They park by small meat stores on both sides of the street. Quickly, slabs of beef are handed over to workers rushing out from the stores. Back inside, the slabs are worked over with sharp knives. In the blink of an eye, they are chiseled into ribs, sirloin, short loin, shank and brisket.

The clock says it’s only 7:50 a.m., but according to meat sellers, the Majang Meat Market is already past its peak daily rush. “The opening time here is 5 a.m. That’s when this market is the busiest,” said a merchant.

The Majang Meat Market, the biggest wholesale and retail meat market in Korea, distributes fresh beef and pork to Seoul and the surrounding area.

The Seongdong District Office, the northeastern Seoul office that governs the outdoor meat market, estimates that the market provides up to 70 percent of all meat consumed in the metropolitan area.

Some say it is the biggest beef and pork market in Asia, though there is no official way to prove it.

Built on 116,150 square meters (28 acres) in Majang-dong, the market receives around 2.5 million customers annually, according to the district office. Many are consumers but others are retailers, including those from hotels, large discount stores and neighborhood butcher shops. Annual meat sales tally 150 billion won ($115.1 million).

Around 12,000 people work for some 3,000 meat shops at the market.

The market was originally located in Sungin-dong in Jongno District, central Seoul, before moving in 1963 to the current location. It was initially called the Majang Beef Market, as its main trade is beef. The name was changed to Majang Meat Market a few years ago.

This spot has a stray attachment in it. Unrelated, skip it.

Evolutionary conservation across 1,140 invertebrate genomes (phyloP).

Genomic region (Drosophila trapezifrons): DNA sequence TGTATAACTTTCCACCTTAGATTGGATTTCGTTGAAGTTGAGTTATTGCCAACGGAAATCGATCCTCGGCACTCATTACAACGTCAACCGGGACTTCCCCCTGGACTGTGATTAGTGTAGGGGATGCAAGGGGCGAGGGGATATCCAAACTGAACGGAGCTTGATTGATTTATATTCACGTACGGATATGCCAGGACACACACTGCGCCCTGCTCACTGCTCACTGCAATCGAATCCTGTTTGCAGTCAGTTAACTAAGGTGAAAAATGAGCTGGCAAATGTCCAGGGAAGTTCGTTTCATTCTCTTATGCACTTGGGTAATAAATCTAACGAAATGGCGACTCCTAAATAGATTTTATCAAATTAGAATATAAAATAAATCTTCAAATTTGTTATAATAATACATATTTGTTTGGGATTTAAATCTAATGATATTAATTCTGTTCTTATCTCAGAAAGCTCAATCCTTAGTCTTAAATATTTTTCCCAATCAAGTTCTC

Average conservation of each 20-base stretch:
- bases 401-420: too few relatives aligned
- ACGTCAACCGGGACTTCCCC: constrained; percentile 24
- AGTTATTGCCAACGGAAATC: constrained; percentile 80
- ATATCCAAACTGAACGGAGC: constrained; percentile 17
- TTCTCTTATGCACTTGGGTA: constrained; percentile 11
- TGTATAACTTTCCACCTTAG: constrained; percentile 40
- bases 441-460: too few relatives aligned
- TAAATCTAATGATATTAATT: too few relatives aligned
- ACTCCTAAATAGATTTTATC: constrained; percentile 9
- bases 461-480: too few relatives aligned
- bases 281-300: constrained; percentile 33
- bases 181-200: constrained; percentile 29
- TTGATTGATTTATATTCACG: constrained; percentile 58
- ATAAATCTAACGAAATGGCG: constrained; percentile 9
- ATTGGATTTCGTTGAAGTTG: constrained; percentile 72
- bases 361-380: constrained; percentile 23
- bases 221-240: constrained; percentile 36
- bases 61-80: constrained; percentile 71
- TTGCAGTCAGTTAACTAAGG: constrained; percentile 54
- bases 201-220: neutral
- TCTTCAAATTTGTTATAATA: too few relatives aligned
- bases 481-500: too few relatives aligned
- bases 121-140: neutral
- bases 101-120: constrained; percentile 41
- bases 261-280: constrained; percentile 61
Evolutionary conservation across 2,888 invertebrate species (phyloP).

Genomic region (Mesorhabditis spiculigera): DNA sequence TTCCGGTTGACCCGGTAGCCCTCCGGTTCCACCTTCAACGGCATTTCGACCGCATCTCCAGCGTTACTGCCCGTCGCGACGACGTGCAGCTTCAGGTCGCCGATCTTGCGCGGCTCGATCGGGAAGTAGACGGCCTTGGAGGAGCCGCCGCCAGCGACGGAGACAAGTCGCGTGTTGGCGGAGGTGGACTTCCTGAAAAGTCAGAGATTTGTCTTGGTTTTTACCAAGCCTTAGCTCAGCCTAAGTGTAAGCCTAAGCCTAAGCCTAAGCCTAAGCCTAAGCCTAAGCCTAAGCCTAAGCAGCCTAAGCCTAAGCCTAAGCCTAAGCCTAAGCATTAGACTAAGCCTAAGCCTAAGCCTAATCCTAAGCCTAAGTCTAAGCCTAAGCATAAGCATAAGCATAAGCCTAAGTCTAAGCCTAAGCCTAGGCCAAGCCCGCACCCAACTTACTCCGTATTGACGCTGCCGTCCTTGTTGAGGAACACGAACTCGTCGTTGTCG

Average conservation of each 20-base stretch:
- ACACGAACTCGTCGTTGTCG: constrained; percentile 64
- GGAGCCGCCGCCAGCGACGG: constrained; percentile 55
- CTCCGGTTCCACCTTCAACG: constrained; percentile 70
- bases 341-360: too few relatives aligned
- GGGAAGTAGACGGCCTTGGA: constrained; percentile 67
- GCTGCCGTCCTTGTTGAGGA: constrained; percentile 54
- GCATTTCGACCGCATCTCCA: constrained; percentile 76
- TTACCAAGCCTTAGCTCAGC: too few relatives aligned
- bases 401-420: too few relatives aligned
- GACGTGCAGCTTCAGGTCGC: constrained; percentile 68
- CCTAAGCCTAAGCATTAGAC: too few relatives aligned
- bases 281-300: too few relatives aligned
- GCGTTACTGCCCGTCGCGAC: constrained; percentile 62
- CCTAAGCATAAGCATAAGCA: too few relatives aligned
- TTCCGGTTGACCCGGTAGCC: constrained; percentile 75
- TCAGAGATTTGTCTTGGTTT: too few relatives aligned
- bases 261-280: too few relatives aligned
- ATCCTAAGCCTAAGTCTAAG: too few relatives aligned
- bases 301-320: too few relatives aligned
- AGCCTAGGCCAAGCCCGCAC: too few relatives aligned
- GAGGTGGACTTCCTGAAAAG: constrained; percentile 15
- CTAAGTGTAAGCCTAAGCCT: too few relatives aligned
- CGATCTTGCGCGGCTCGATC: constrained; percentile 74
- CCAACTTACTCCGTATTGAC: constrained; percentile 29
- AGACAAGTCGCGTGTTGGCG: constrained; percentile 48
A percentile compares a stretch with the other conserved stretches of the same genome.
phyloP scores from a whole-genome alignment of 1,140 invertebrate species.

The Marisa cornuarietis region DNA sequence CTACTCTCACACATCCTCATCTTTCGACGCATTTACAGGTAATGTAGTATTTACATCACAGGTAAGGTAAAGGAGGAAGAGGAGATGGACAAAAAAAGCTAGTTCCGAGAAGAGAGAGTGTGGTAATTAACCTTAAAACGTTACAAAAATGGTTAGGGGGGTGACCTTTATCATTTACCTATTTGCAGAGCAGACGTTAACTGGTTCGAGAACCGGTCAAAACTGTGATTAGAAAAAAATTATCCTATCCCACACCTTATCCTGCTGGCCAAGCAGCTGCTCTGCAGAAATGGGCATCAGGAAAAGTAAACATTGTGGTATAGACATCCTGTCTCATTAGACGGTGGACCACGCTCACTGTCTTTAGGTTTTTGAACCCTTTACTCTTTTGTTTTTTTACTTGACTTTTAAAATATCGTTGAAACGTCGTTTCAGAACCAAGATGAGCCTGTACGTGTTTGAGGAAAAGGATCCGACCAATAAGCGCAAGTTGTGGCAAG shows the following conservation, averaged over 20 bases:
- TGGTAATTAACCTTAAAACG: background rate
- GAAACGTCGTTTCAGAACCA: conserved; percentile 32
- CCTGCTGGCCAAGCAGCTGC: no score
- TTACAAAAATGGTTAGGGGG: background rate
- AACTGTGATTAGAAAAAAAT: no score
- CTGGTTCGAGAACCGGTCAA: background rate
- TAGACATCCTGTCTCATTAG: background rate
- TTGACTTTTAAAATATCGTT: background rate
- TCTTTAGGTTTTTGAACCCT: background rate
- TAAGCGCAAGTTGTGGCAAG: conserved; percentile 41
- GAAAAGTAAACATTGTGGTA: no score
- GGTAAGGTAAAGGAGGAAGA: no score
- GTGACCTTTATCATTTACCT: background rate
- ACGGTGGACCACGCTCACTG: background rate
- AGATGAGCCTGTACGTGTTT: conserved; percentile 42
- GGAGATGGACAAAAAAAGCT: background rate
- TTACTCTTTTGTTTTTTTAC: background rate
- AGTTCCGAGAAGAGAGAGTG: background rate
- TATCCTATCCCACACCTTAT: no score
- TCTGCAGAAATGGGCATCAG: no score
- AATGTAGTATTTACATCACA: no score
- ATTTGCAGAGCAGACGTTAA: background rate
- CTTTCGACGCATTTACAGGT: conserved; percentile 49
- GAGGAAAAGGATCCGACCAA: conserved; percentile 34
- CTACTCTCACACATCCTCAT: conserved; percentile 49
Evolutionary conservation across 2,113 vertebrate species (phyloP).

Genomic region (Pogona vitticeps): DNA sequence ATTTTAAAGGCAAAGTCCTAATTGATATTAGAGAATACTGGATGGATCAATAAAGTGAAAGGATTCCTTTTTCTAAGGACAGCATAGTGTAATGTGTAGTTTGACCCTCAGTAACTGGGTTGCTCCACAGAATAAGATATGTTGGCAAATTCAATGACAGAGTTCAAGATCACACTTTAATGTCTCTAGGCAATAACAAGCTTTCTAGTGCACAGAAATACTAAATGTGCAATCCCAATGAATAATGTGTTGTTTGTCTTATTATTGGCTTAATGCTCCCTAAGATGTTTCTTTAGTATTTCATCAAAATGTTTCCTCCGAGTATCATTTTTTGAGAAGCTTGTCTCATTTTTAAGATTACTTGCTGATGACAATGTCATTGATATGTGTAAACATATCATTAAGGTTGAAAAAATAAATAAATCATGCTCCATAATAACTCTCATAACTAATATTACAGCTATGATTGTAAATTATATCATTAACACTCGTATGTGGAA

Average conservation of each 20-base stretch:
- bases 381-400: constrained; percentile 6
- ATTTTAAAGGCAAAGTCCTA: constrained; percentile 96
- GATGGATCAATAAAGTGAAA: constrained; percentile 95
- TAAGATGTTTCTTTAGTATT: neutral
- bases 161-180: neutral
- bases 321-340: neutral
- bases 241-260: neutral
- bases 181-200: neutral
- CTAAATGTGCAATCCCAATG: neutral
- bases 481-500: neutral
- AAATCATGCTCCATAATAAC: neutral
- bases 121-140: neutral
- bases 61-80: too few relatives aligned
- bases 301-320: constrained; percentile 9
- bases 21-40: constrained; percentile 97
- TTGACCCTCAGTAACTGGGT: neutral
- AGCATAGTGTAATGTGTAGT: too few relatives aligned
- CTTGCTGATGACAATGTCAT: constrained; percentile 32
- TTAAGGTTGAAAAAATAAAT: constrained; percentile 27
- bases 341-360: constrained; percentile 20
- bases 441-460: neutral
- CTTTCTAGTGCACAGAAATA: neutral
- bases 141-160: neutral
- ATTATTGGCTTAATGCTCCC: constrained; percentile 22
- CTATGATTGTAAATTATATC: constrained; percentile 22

As any other meat market, the Majang Market is not a place for the fainthearted. Cow and pig heads dangle on poles, internal organs sit in blood-soaked washbowls, and a smell most foul penetrates the air. A newcomer could well feel a chill walking past the red-lit meat shops.

Until a decade ago, it was an even more gruesome sight.

The market had slaughterhouses where up to 250 cows and 2,000 pigs were killed daily. In 1998, the slaughterhouses moved to Doksan-dong, southwestern Seoul, due in part to mounting complaints from residents that cries from dying animals disturbed them.

Meat sold in the Majang Market is provided by slaughterhouses at Garak Market, an agricultural goods market in southeastern Seoul. Around 1,000 cows are slaughtered in Garak Market a day and 70 percent of their meat goes to the Majang Market.

Meat from thousands of pigs that are sold at Majang a day are also delivered from Garak.

When beef is delivered from Garak, it comes in four parts. To an outsider it seems a daunting task to butcher the animals.